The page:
The Book of Acts: Chapter 23 (pt 7 of 13)

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Not only have the Sadducees been silenced by the resurrection of Jesus and the preaching of the apostles, they seem to have lost all their desire to oppose the gospel. Gamaliel, a Pharisee, warned the Sanhedrin against violent opposition to the gospel, because they might be opposing God. Now all the Pharisees are standing with Paul and against the Sadducees. How amazing is that?

The commander must now put down yet another riot, all on account of Paul (or so it seemed). He called in the troops and restored order, putting Paul in confinement in the barracks (away from the Sadducees). Roman soldiers spare Paul’s life once again. I suspect that Claudius Lysias intended to give his next move much more thought. However, we will soon see that he won’t be granted this luxury.

“The following night the Lord stood near Paul and said, ‘Have courage, for just as you have testified about me in Jerusalem, so you must also testify in Rome’” —Acts 23:11

Wait a minute. Think about how Paul must have felt. Against the counsel of his fellow-believers, Paul pressed on to Rome and what happened? He first met with the church leaders and embraced their counsel to prove he still maintained his Hebrew faith. Well that did not prove to be a success because it ended up in false charges; a riot; and an attempt to take his life. His efforts to address the crowd by sharing his testimony did not go well either—another riot; another attempt to kill him. He escaped an “interrogation” (beating) by claiming his rights as a Roman citizen, but then he was taken before the Sanhedrin. While the Pharisees supported him, they did not officially declare him innocent and release him. In addition, there was another riot and another attempt on his life. If you look at all that, the believers in Ephesus were correct. Paul should have stayed there. Or should he have?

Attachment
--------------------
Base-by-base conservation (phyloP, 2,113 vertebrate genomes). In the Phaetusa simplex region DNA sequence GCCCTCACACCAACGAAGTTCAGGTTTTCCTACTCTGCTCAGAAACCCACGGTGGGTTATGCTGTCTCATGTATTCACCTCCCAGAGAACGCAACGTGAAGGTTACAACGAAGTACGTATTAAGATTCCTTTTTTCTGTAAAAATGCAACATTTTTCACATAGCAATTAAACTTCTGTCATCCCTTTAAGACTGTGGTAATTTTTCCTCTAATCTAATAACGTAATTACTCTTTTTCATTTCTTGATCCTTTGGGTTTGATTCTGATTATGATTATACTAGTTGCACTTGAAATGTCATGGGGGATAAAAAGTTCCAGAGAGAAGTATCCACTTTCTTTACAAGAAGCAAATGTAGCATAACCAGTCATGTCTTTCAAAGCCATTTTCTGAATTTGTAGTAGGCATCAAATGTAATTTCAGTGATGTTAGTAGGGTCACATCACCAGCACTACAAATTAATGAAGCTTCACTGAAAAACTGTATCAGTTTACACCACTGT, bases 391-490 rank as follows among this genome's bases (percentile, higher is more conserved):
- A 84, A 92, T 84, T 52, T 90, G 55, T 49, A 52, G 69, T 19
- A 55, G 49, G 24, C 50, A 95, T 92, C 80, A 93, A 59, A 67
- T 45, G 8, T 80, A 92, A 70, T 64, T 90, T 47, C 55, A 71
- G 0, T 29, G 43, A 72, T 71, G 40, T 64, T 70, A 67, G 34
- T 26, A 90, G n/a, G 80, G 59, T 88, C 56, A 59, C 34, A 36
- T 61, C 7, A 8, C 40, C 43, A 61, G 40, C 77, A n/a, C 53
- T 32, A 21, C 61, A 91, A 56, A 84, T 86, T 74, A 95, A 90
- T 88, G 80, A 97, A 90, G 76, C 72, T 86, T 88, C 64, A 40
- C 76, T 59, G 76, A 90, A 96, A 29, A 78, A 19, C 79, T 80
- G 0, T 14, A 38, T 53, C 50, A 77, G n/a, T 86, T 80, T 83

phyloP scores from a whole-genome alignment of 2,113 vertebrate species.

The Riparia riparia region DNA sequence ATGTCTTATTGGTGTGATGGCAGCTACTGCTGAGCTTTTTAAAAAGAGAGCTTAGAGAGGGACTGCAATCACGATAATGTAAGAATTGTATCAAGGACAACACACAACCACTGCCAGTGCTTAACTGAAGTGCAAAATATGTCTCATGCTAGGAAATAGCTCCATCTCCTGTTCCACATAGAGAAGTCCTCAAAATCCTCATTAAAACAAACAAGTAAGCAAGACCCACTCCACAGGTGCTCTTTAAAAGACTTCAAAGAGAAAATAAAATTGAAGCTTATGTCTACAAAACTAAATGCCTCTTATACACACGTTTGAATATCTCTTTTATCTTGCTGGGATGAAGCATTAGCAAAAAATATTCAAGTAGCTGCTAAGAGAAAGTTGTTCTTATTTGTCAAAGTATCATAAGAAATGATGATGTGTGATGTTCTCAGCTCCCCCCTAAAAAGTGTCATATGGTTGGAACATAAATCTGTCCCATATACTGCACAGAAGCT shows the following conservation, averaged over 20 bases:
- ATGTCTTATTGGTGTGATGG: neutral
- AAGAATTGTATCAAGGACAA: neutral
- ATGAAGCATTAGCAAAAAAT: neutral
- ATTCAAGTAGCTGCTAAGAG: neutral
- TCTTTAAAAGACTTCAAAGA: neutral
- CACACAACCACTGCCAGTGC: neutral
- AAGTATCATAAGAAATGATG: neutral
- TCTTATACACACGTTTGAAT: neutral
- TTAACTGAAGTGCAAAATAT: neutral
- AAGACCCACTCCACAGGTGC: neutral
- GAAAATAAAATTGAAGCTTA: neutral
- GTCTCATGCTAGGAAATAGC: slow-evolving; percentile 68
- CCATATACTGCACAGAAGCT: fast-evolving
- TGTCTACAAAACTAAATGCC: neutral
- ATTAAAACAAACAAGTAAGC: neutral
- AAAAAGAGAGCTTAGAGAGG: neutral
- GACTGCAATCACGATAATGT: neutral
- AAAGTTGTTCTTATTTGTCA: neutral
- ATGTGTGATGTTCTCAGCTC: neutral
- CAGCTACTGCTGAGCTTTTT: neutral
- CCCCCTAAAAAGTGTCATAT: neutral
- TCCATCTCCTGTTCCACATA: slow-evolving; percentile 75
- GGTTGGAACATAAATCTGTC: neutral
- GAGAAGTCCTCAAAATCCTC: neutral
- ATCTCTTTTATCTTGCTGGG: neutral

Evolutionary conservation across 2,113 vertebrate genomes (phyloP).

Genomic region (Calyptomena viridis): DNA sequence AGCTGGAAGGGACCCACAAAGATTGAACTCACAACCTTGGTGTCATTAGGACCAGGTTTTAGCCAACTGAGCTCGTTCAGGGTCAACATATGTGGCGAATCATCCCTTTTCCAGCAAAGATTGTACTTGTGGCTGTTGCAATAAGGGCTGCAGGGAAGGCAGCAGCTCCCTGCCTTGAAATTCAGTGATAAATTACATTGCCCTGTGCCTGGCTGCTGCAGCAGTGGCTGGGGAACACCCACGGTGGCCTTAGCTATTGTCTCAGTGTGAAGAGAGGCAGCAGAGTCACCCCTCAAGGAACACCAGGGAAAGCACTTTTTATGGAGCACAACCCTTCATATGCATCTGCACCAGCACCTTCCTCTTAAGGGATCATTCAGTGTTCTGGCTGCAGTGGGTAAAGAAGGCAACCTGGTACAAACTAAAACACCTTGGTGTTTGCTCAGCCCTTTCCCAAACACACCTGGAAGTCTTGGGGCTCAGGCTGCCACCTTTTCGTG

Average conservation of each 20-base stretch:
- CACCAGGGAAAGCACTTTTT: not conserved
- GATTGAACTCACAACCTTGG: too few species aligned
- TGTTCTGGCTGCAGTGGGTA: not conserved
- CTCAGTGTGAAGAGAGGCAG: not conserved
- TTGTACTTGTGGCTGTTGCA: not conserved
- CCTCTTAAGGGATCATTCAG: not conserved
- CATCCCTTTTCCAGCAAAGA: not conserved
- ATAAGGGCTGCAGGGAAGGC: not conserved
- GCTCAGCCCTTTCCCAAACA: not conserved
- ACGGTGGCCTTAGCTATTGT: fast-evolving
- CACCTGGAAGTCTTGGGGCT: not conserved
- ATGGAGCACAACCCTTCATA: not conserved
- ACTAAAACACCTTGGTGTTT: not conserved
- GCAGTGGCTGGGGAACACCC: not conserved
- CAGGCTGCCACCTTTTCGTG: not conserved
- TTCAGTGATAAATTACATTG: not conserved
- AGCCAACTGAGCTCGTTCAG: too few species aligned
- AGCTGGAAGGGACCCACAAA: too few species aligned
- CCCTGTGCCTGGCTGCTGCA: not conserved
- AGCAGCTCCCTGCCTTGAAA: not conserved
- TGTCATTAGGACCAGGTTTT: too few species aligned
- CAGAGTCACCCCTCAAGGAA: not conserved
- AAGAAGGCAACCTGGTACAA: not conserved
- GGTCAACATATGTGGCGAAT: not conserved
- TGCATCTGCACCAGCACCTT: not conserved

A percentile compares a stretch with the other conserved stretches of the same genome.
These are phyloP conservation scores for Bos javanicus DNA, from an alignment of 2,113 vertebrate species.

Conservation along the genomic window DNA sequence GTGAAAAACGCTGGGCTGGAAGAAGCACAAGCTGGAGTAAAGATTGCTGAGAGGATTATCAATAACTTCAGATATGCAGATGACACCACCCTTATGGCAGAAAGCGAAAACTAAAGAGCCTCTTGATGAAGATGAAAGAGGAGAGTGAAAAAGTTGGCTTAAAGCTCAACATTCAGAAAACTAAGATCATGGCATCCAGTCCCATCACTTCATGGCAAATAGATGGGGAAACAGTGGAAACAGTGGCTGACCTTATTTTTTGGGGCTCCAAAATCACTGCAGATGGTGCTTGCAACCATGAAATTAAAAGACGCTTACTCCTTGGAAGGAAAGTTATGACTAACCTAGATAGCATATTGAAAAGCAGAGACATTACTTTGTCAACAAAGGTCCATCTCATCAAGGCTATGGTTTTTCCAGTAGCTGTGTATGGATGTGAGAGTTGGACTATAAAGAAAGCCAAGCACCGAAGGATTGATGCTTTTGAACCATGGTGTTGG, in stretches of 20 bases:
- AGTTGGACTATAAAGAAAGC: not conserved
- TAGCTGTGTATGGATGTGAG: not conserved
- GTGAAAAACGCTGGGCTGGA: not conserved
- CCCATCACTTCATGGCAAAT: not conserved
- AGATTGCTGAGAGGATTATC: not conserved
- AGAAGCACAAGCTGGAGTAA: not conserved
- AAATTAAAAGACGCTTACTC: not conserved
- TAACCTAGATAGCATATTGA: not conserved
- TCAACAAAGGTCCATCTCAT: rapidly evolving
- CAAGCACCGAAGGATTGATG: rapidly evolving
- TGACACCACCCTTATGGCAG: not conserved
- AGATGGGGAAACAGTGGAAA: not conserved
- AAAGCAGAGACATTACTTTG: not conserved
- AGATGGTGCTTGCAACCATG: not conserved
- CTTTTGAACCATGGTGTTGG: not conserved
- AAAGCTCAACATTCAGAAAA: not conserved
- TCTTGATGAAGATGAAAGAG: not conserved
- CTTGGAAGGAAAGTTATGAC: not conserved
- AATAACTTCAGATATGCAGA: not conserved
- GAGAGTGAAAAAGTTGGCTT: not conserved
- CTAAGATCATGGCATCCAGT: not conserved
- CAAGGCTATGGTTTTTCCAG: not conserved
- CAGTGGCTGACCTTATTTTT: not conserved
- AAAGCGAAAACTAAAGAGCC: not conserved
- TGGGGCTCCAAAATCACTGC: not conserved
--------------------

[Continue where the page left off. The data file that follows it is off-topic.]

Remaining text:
We believers have a very narrow view of things. If Paul’s trip had proved to be a success, where hundreds came to the Lord and hundreds more were healed, it would have been “God’s will.” So obviously, Paul screwed up on this. He truly missed God on this.

We look at these kinds of things from a very distorted point of view. When I was Pastoring there was a brother he always determined God’s guidance on the circumstance around him. He he signed a contract, or settle a business deal, and the sun was shining, he knew the Lord endorsed it. I’m serious. However, the exact same deal would have been wrong if it had been overcast or raining.

When we hear everything that has happened to Paul, we want to cry out, “When was this all going to end?” We sit and wonder why his innocence wasn’t obvious to everybody else? Why wasn’t he free to go about the ministry he had up to this point? Was he to blame for his circumstances? He had made all the decisions that brought him to this place. Paul must have been discouraged as he sat in confinement, pondering his life. It is at the low point—perhaps the lowest point since he had come to faith in Jesus—that our Lord appeared to him. Now this is important. Let’s look at this visitation a little.

If interested, you can download the entire study of The Story of Acts


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